A Generic Data Collection Framework for the Debriefing of Serious Games (AVAILABLE)
Serious games are games that are specifically designed to teach people about a specific subject or assist them in learning a skill as they play. Debriefing is considered an important activity when applying serious games as a teaching instrument. Debriefing is described as “the occasion and activity for the reflection on and the sharing of the game experience to turn it into learning” [Crookall 2010, p907]. It is argued that debriefing is needed to enable the learner using the new knowledge in other settings than the one in which it was acquired, i.e. in real life [Nicholson 2012]. However most digital serious games do not include a debriefing phase. The research work in this context focuses on models and methods for classical debriefing sessions where learners sit together with a facilitator to reflect to their activities (e.g., [Nicholson 2012][Fanning & Gaba 2007]). However, these classical debriefing sessions are expensive and time consuming due to the high cost of bringing in expert facilitators. With the increased popularity of digital serious games, there is an increased interest in replace these classical debriefing sessions by a software approach that allows for an automatic debriefing. However, achieving this in the context of serious games that are based on an Artificial Intelligence (AI) approach is not obvious because the actual AI used behind the scene to explain the results obtained in the game may not be understandable by the players. A first step towards a solution is collecting data while the player is playing the game. Therefore, the goal of this thesis work is to develop a data collection framework that can be used for different serious games. Relevant system and user actions in combination with system states (to know the context in which the actions took place) should be logged. In addition, an easy to use approach to integrate the mechanism into existing systems (games) should be investigated. For this purpose, different software engineering approaches that allow the easy integration of crosscutting concerns (e.g. aspect-orientation or composition) could be considered.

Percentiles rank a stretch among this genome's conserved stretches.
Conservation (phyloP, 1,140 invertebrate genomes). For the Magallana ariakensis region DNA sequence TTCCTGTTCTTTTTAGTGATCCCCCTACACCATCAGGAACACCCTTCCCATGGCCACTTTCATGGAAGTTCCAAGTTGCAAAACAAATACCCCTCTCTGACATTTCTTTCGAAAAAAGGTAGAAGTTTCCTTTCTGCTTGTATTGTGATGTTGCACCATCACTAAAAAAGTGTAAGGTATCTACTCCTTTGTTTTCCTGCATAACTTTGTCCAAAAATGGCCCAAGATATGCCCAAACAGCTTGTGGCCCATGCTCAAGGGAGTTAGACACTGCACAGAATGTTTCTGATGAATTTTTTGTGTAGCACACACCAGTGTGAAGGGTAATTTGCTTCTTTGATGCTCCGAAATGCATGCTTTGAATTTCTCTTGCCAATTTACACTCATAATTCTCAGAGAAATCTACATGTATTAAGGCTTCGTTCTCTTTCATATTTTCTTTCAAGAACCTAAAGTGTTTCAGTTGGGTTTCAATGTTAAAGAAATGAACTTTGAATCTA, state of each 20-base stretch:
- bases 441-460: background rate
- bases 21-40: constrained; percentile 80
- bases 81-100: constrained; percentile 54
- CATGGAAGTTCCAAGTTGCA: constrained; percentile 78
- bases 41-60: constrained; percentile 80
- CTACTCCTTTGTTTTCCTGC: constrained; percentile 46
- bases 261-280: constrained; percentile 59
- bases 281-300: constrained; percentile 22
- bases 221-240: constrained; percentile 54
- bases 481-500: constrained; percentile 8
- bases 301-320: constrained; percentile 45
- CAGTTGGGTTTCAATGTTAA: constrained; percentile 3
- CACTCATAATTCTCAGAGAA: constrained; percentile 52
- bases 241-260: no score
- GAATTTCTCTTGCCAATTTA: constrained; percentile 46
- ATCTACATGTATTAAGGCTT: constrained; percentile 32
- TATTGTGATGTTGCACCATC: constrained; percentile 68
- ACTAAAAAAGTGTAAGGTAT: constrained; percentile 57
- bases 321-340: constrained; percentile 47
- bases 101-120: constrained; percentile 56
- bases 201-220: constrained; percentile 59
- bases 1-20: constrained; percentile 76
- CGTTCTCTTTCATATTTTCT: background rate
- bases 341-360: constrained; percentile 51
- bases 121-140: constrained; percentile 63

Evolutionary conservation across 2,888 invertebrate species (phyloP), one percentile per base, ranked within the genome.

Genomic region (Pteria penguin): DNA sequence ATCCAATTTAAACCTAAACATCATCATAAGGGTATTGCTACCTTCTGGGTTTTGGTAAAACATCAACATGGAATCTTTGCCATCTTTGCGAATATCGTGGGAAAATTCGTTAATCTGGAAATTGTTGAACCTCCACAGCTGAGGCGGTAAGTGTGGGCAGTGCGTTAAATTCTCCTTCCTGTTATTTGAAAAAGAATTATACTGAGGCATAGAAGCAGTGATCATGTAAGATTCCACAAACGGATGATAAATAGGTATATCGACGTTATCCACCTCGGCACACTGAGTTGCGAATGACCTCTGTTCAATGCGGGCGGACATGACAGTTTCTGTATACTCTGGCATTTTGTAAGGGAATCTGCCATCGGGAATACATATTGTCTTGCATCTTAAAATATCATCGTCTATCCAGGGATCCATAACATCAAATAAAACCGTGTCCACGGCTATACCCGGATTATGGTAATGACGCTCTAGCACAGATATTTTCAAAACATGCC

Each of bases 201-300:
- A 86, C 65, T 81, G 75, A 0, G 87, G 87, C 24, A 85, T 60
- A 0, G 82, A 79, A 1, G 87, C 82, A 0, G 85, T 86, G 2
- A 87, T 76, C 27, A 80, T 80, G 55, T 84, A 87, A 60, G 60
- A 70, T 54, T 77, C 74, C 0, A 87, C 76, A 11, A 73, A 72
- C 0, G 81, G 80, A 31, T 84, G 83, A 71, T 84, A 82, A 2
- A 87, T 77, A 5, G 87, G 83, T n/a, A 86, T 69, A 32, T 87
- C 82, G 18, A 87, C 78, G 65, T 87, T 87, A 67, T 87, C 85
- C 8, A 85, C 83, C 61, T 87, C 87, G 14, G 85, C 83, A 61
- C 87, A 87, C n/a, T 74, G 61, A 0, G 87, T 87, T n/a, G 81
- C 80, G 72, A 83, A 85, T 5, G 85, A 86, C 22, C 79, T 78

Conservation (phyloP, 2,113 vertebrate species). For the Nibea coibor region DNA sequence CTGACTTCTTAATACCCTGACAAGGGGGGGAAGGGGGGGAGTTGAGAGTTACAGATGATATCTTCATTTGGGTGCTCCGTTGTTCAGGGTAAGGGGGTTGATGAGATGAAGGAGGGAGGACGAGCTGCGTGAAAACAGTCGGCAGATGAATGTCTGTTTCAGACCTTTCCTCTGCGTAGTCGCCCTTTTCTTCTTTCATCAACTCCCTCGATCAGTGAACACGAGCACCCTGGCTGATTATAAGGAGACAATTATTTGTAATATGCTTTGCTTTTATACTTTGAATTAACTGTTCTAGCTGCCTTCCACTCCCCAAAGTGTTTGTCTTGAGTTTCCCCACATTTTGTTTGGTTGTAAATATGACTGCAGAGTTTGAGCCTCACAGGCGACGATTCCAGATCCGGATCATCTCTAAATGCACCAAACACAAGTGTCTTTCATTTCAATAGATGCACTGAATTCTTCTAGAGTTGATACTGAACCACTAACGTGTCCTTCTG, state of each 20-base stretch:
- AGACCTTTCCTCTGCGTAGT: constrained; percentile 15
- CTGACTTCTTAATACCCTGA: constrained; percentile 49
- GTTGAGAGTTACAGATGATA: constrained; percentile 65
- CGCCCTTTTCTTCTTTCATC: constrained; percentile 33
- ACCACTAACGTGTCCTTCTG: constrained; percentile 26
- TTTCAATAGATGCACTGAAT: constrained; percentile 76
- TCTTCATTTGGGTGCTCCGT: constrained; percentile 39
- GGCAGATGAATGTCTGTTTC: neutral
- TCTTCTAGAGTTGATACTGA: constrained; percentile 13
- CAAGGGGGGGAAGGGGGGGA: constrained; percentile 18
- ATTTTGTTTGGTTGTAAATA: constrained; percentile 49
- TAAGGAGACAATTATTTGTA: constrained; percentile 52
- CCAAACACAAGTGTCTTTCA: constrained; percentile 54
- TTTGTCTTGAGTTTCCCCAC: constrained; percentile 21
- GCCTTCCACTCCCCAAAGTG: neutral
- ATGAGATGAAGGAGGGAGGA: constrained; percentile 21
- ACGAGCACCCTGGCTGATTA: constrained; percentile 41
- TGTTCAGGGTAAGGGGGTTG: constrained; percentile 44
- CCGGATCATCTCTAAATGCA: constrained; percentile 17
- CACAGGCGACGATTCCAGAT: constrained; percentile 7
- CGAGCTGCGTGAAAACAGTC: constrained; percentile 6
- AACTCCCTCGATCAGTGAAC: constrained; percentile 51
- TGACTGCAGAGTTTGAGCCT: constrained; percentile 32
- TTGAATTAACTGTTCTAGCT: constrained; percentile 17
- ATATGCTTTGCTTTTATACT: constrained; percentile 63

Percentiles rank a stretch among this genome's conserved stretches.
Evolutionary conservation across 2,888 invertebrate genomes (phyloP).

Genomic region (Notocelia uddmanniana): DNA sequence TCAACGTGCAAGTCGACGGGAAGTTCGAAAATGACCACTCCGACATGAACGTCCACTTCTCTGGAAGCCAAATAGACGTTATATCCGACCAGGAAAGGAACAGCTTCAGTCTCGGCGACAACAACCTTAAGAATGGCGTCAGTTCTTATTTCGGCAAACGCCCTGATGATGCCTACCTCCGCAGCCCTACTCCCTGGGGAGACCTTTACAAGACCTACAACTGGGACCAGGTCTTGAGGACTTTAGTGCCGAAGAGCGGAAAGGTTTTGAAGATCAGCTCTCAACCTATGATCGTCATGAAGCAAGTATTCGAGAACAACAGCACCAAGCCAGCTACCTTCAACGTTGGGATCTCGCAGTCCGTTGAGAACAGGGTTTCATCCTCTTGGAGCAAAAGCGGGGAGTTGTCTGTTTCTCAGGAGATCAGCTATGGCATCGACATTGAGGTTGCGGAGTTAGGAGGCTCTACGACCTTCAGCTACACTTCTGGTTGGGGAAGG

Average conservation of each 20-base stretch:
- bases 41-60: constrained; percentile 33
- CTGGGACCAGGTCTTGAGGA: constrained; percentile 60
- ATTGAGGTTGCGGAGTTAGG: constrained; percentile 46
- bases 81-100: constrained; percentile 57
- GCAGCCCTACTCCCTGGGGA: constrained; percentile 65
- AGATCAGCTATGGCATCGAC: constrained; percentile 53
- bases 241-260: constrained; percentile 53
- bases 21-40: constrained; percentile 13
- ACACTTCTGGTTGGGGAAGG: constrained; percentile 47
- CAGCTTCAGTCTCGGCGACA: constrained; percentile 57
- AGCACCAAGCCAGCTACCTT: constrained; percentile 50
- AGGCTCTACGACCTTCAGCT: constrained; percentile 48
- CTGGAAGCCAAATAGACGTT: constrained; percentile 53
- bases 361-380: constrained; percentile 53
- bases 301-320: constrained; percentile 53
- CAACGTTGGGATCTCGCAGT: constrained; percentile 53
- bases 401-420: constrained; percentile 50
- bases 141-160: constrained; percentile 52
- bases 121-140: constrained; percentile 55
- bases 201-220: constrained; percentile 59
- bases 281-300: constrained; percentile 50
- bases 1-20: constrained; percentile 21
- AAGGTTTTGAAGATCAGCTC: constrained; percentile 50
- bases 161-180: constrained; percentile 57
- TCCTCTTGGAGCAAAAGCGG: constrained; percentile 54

For more information contact Prof. Dr. Olga De Troyer
Crookall, D. (2010). Serious games, debriefing, and simulation/gaming as a discipline. Simulation & Gaming, 41(6), 898-920.
Nicholson, S. (2012). Completing the experience: Debriefing in experiential educational games. In the Proc. of The 3rd Int. Conf. on Society and Information Technologies. Winter Garden: International Institute of Informatics and Systemics (pp. 117-121).
Fanning, R. M., & Gaba, D. M. (2007). The role of debriefing in simulation-based learning. Simulation in healthcare, 2(2), 115-125.
Good programming skills
Good knowledge of databases
Knowlegde of game development is an advantage
Finding an approach to integrate a logging mechanism in existing (serious) games
Finding the right level of logging information; logging too much may low down the game